In 2011 Sally Challen, a mother of two from Surrey, United Kingdom, was jailed for life for bludgeoning her husband to death whilst he was sat at the families kitchen table eating lunch. After committing such a gruesome crime Sally proceeded to cover her husband Richards body in a pair of old curtains and placed a note which read “I love you” on top.
Nobody at the trial was shocked when the jury found Sally to be unanimously guilty of murder, not even her family. But all is not what it seems in this case and in 2019 Sally’s appeal gripped the newspapers and the nation. Her defence lawyers are now arguing that she was a victim of Richard’s “coercive control”, a newly understood type of psychological abuse and that she should be in prison for manslaughter, not murder.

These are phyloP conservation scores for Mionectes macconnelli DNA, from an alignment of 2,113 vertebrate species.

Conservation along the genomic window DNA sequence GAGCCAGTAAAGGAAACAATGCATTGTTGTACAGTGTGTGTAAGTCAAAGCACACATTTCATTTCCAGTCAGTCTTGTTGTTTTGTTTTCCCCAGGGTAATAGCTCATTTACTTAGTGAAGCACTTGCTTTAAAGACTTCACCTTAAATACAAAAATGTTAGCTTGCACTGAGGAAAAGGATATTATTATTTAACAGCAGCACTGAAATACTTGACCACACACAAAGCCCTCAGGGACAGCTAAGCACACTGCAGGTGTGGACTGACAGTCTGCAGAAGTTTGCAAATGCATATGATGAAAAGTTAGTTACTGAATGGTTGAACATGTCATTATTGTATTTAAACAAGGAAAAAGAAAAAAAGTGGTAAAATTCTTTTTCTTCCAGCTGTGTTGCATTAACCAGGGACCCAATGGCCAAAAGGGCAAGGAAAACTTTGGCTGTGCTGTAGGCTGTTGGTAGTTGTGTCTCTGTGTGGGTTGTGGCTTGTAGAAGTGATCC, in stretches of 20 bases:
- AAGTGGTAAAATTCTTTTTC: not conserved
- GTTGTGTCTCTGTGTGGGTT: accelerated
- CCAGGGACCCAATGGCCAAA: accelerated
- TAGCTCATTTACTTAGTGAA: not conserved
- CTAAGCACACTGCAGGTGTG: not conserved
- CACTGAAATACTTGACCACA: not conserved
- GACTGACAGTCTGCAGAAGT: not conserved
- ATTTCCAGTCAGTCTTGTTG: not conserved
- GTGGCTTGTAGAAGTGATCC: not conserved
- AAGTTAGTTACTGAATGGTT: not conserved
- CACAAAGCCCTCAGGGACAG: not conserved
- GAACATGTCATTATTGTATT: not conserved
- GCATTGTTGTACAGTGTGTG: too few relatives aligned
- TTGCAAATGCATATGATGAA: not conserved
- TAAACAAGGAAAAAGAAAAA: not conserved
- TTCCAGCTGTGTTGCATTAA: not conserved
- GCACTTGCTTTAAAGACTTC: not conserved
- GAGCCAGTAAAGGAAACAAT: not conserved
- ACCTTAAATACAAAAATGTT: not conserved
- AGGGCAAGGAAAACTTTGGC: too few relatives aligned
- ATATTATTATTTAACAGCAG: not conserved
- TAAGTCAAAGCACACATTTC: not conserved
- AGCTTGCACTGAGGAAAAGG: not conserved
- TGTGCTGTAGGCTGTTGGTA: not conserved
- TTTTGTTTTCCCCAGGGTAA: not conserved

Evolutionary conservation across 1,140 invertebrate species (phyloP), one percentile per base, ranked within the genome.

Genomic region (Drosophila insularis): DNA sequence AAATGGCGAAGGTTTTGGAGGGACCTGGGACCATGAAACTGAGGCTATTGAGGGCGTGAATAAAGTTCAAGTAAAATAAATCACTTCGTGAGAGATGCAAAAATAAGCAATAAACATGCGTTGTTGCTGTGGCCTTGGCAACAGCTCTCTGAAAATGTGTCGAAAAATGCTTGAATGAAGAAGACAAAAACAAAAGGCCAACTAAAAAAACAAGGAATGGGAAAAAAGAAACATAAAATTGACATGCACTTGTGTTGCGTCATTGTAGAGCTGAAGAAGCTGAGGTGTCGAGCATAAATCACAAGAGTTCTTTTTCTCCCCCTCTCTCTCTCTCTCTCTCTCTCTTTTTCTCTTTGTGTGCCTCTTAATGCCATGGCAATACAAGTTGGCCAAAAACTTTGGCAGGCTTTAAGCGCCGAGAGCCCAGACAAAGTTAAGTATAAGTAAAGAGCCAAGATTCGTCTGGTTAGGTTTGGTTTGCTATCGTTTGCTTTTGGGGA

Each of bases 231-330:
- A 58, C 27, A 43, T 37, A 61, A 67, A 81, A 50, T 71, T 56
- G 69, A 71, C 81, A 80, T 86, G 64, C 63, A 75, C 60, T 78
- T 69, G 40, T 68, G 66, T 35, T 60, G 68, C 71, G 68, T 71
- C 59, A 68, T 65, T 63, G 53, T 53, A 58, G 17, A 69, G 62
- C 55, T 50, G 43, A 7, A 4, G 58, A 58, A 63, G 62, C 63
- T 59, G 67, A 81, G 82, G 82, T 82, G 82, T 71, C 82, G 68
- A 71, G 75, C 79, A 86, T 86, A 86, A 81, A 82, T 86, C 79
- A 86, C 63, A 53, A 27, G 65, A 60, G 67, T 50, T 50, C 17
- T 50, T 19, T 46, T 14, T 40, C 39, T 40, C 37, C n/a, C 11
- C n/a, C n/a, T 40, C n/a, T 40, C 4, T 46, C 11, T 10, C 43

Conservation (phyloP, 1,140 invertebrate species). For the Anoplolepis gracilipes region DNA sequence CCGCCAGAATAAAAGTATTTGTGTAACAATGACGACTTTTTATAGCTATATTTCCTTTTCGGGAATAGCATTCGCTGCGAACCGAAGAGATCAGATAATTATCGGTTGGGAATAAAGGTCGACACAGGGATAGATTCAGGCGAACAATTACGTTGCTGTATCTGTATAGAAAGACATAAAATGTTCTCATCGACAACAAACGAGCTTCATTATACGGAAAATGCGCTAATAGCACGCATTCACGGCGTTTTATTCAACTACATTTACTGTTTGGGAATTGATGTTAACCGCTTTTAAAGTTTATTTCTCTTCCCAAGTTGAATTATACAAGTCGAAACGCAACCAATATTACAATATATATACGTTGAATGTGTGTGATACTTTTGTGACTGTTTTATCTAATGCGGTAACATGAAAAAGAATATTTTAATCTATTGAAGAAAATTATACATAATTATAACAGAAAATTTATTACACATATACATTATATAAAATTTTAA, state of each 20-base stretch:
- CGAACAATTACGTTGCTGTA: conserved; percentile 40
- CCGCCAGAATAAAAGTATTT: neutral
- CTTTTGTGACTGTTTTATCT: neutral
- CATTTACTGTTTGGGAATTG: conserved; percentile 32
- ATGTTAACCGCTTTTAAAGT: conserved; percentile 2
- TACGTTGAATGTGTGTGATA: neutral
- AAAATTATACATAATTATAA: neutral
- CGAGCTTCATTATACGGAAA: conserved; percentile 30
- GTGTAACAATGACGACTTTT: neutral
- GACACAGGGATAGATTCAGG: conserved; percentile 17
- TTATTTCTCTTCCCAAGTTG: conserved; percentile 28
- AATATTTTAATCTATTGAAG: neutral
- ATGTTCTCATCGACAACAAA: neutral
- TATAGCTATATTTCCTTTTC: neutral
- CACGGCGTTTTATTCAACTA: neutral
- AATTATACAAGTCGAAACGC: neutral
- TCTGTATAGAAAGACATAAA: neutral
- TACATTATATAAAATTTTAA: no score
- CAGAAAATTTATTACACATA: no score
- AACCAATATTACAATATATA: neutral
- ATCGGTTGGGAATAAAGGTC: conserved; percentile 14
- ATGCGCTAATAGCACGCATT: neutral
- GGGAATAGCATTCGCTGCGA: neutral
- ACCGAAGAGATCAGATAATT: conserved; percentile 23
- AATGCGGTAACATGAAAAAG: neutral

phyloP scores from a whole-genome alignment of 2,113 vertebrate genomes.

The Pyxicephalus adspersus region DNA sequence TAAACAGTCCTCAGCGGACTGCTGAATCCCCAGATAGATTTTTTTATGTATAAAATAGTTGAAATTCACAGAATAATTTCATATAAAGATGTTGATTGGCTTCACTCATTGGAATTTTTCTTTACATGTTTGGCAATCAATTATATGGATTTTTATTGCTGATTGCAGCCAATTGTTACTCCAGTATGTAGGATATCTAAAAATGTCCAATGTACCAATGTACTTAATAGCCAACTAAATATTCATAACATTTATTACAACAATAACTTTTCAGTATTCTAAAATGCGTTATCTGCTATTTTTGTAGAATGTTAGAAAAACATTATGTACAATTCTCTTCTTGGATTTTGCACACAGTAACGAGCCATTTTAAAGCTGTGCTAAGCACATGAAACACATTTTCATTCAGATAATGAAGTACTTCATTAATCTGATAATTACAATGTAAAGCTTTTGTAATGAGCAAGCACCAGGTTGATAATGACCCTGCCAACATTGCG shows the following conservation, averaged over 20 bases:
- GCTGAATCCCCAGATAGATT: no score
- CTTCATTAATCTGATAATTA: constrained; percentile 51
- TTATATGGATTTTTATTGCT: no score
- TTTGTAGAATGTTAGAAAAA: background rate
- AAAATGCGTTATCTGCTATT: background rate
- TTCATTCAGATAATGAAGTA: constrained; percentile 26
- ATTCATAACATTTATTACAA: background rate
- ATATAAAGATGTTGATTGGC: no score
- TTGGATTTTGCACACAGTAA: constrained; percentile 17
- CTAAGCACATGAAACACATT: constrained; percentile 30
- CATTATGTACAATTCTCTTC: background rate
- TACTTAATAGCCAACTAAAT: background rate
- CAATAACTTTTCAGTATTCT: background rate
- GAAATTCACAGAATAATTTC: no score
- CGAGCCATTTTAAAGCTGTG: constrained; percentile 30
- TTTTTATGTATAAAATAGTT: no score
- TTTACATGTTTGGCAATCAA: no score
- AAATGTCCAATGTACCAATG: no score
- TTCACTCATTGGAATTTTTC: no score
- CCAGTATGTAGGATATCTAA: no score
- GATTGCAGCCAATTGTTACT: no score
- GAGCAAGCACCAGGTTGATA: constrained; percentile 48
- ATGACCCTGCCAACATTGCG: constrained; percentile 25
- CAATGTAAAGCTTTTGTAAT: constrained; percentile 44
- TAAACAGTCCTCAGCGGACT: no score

In this BBC special we see for the first time a case involving coercive control has been presented to the courts as a partial defence to murder.
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